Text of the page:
A part-time job fair, held by the Career Center at UofSC at the beginning of the semester, had 38 employers and 716 students attend, which has been one of the highest attendance rates they have seen since 2016. Photo by Ashton Van Ness 

From juggling homework and exams to keeping up with friends and dealing with post-graduation job searches, college students face a whole slew of stressors. Adding a job to the mix can seem like an impossible task, but it’s something many students do to pay for tuition or earn extra money for living expenses. 

The National Center for Education Statistics found that in 2018, 43% of full-time undergraduate students were employed along with 81% of part-time undergraduate students. They classified full-time students as students taking at least 12 hours of classes, which is typically four classes per semester.

Experts debate whether working has a positive or negative effect on student academic performance, with some suggesting too many working hours might bring down a student’s grade point average. But several studies found students who work average hours are better time managers and have slightly higher GPAs than students who do not work at all.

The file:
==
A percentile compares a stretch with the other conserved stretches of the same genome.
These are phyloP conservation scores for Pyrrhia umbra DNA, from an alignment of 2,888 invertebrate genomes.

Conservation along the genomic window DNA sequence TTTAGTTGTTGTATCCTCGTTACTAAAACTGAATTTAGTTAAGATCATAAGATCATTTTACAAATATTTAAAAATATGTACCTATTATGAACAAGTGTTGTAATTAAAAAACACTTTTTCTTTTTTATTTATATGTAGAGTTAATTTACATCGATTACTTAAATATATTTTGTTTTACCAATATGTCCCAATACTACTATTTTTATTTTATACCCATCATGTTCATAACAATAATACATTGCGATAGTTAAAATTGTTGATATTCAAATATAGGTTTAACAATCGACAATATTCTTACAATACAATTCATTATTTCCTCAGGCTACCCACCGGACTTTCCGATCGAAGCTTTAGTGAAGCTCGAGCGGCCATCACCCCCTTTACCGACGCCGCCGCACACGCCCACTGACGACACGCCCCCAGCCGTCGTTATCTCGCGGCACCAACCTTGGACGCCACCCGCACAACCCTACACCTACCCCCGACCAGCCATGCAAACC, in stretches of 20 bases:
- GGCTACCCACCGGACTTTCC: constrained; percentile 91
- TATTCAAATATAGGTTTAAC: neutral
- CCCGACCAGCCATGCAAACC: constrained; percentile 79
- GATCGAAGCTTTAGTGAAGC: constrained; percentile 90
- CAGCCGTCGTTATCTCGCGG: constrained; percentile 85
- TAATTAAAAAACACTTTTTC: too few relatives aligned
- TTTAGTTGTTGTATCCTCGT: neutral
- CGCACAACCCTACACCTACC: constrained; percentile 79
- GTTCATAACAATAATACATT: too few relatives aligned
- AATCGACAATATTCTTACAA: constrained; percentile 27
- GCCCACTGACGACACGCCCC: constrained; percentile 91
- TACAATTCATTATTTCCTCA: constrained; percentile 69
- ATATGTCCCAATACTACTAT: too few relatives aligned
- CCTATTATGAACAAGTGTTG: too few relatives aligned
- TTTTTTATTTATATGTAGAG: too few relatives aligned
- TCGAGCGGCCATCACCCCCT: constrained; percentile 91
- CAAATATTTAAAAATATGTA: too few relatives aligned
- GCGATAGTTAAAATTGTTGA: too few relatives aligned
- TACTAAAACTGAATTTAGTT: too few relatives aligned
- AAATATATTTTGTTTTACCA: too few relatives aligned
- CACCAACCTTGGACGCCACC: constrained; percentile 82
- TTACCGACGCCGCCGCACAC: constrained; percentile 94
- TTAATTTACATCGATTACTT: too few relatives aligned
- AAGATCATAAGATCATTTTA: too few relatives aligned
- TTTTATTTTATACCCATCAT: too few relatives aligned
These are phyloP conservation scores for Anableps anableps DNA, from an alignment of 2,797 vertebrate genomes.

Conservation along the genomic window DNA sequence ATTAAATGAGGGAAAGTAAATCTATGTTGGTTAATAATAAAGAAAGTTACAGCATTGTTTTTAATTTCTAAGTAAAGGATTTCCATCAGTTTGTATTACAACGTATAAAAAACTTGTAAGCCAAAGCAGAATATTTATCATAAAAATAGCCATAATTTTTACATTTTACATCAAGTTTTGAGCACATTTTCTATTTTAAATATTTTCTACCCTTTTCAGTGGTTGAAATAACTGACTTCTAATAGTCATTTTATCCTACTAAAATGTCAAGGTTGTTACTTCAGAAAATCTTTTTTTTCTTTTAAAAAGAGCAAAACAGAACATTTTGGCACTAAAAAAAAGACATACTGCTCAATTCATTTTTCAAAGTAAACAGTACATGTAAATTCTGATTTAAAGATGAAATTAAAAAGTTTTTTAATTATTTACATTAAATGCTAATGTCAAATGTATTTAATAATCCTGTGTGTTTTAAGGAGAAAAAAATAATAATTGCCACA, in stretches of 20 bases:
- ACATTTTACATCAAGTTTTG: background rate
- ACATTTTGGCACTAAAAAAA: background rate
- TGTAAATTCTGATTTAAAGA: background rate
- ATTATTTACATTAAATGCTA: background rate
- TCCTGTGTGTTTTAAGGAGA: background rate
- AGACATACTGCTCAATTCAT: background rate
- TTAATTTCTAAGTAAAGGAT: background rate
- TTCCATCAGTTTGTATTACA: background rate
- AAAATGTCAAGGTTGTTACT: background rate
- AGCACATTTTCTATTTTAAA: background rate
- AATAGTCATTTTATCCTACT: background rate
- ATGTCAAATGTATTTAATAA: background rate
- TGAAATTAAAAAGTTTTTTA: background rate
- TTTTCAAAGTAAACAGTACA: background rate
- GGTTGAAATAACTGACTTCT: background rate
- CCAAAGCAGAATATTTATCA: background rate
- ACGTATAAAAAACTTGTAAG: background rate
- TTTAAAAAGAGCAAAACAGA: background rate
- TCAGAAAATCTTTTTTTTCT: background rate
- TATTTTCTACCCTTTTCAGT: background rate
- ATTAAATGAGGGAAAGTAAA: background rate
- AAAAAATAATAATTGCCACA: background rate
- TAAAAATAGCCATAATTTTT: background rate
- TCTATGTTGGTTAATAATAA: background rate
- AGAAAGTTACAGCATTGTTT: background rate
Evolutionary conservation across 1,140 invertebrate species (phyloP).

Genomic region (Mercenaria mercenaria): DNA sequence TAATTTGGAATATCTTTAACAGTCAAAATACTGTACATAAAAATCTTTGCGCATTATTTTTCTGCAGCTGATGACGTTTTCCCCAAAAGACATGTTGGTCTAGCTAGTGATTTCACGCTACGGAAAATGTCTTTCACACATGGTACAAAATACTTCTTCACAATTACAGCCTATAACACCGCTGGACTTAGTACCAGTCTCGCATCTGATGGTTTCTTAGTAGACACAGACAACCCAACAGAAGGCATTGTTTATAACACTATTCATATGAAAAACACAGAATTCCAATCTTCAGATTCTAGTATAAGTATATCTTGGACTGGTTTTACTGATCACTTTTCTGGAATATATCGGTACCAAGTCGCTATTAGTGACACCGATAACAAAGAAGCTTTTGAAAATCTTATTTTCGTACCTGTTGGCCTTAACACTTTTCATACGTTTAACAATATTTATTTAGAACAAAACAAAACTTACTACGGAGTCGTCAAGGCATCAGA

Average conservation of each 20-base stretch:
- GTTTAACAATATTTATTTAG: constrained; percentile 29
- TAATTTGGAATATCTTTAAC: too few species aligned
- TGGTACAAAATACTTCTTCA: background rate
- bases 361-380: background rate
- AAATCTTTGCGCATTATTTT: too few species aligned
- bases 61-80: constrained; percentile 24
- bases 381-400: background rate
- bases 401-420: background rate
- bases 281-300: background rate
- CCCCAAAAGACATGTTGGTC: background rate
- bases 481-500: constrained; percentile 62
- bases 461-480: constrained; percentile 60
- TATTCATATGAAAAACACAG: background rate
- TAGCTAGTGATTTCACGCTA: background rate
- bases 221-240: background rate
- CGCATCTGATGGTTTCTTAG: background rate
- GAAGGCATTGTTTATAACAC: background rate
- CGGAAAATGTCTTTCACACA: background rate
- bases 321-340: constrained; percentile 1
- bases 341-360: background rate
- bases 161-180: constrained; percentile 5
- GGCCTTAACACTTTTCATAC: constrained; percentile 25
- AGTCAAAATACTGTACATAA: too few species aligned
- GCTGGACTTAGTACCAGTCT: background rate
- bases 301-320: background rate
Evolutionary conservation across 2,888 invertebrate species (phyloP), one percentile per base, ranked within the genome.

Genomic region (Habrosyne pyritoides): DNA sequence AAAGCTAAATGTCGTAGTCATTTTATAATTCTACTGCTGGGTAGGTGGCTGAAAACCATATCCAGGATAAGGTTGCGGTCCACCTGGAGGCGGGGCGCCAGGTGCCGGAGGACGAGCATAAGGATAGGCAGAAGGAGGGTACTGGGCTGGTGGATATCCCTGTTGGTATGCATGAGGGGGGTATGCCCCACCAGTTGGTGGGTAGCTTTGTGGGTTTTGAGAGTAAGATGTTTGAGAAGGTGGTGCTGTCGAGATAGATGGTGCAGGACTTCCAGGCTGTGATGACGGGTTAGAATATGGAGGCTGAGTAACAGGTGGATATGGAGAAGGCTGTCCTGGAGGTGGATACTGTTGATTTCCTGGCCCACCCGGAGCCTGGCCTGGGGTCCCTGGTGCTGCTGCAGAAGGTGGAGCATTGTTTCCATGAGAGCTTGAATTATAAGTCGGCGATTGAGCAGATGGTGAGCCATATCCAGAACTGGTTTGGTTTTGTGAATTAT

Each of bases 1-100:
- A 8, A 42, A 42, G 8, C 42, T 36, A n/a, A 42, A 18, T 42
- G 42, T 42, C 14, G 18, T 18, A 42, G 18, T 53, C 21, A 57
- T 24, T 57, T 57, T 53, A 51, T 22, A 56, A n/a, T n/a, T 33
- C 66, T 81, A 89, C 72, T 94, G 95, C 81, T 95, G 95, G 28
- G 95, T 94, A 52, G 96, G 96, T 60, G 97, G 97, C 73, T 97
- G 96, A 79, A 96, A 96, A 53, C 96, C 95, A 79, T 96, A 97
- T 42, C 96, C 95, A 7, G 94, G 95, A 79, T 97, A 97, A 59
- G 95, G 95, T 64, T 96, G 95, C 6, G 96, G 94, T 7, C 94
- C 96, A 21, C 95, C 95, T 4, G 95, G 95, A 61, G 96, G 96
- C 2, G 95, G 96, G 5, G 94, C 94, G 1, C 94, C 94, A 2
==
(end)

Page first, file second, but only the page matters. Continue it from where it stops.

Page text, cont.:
Lauren Barbieri, a fourth-year marketing major at the University of South Carolina, serves and bartends at Publico in Five Points. 

“I work about 30 hours a week. I literally made my class schedule to work with my shifts,” Barbieri said. “I’m taking four classes and one of them is online and asynchronous. I also don’t have Friday classes and on Monday and Wednesday I only have one class.”

Having the ability to create a class schedule around shifts she wants to work is something Barbieri said has significantly helped her manage her class assignments while maximizing the hours she can work. 

“I will say sometimes it’s hard. If I have a test the next day and I’m closing at work I can’t leave or call out because I’ll get in trouble, so I have to work my shifts and stay up late or get up early to study, which can get really annoying,” she said. 

Choosing to work on campus or finding a job that offers flexibility, especially during exam weeks, can be vital to finding a way to balance responsibilities. 

“There are so many people that work at Publico and most of them are students, so people switch shifts and help each other out all the time,” Barbieri said. “I bartend Wednesday mornings and I have class at 3:55 p.m. but the shift is supposed to end at 4 p.m., so I have the evening shift bartender come in 30 minutes early so I can leave and go straight to class.”